- html: Turn on output compress (such as use gzip module on Nginx) on the server-side
- images: Use third-party software to compress or write a program to compress (such php, use gd library or imagemagick library) by yourself
Sometimes, you will separate them into dynamic contents and static files, and put them on the different servers respectively. After separate, one server serves static files directly and the other forwards the responses to FastCGI server or Proxy server. Here, we use PHP FastCGI + Nginx architecture to build web application.
Adjust Nginx buffering
I forward all requests ended with ".html" or ".php" to FastCGI Server. Generally speaking, the page size will be small after put the static files on the dedicated server with another subdomain (In other words, there only leaves dynamic contents).
fastcgi_buffers 8 8k;
According to the above directive, if a PHP script generated by the page size of 64k, Nginx will allocate 8*8k buffers to cache them, if more than 64k, the rest of them will be saved into a temporary file on the disk. Writing to temporary files is controlled by the fastcgi_max_temp_file_size and fastcgi_temp_file_write_size directives. Of course, it is not wise for the load on the server, because process data of the memory is faster than the hard disk. You can track page sizes of your website, and find distributed situations of the page sizes.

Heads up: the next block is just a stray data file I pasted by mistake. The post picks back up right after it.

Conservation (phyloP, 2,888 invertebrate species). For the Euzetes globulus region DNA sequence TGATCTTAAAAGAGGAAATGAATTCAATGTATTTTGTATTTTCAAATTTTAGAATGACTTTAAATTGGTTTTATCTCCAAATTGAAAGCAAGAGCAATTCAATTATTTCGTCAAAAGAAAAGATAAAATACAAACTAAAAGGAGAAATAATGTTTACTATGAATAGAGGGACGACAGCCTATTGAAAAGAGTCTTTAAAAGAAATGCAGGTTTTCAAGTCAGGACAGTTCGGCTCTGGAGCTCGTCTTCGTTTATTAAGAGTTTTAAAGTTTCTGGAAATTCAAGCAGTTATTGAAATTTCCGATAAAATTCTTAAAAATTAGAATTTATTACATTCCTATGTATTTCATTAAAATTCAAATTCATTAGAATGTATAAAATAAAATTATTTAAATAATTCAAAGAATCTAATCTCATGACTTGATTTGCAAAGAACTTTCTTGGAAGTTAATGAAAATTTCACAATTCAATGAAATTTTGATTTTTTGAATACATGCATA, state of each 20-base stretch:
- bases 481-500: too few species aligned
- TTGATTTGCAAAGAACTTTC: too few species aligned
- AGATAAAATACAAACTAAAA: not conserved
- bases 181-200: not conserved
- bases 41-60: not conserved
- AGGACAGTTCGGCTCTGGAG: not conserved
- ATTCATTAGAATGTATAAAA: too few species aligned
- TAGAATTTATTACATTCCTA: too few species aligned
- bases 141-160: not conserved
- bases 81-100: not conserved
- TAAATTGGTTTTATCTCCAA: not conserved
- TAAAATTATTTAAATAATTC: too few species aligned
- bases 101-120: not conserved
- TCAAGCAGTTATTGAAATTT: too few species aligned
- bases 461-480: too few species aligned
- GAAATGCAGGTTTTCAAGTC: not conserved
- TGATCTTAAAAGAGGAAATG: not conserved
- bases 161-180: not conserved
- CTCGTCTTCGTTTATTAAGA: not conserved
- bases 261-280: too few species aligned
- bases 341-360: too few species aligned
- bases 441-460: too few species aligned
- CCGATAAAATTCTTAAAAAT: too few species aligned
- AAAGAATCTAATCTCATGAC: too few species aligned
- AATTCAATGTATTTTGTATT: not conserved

After you know the possible sizes, you can adjust the fastcgi_buffers to save all data in memory and avoid to save on the disk with disk I/O. For example, if the page size is 77k, you can set this value to 8 16k, or 16 8k or 32 4k, but obviously, the second will be better, because if the page is only 6k, it will allocate one 8k buffer to cache; and if you use the first, it will allocates one 16k buffer to cache. While if the page is only 18k, the second will allocate three 8k (3*8 > 18) to cache, but the first will allocate two 16k (2*16 > 18) to cache. So (number * 8k) seems to be more reasonable.